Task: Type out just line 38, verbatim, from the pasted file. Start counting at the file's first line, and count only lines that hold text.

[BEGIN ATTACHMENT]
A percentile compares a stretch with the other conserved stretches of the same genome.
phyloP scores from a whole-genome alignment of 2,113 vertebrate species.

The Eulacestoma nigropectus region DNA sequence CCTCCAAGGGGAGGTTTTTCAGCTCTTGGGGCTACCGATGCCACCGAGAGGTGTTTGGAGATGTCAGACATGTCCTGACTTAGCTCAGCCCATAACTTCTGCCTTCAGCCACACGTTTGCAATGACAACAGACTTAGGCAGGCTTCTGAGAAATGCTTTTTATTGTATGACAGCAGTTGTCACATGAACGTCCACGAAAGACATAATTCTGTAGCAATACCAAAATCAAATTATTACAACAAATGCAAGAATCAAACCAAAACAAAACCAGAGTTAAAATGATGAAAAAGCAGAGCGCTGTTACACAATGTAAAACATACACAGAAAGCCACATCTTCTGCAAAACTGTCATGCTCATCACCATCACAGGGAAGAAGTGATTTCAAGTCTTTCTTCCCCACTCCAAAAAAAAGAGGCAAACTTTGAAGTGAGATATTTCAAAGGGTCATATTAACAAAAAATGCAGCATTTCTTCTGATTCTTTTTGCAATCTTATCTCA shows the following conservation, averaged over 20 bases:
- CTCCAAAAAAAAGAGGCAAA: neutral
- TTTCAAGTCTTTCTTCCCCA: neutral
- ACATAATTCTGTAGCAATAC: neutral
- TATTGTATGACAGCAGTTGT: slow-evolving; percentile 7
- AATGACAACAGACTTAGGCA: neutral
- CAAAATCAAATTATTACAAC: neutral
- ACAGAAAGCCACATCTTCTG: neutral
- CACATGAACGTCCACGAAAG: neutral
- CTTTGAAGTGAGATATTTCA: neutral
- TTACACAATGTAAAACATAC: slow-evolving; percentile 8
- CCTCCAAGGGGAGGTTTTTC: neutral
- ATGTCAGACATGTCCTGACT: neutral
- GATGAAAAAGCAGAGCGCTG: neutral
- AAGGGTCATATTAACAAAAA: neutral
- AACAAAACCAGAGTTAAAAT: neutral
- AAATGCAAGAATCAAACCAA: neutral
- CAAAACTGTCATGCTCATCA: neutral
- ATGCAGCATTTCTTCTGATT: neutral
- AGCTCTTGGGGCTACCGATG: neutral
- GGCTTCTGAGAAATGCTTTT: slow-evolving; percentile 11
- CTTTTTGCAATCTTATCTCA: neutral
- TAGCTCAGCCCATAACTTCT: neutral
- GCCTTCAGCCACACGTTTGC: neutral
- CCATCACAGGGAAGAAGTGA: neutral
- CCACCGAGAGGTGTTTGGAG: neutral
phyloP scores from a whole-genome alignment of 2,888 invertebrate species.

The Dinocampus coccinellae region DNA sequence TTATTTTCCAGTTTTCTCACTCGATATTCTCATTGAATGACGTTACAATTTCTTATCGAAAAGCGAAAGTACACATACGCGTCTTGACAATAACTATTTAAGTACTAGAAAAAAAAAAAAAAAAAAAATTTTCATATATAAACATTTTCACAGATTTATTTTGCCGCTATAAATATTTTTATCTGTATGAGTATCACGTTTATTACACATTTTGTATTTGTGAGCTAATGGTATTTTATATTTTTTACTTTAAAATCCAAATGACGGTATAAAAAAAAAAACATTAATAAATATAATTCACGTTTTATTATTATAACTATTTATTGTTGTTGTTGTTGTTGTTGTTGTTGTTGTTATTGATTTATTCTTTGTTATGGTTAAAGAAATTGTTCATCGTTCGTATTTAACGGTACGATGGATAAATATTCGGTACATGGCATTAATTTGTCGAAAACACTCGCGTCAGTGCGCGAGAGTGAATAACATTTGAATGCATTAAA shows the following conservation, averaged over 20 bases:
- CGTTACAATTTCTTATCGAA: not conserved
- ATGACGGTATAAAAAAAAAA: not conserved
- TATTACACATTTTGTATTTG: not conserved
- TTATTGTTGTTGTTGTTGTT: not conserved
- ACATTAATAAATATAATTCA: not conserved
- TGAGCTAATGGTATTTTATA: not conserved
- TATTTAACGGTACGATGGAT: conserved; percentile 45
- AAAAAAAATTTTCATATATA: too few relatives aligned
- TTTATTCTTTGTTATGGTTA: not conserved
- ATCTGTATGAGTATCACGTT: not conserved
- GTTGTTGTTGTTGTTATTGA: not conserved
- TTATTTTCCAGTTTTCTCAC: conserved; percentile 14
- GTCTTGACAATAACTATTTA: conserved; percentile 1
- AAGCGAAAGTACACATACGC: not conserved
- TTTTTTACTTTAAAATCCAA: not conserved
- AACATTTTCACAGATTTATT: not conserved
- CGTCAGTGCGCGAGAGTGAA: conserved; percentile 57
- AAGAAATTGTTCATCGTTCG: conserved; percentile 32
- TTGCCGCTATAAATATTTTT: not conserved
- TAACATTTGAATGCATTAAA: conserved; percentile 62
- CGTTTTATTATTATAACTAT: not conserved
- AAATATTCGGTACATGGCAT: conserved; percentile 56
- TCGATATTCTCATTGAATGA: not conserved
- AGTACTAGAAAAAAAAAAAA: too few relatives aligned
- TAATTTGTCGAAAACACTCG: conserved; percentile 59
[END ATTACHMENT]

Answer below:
- AAAAAAAATTTTCATATATA: too few relatives aligned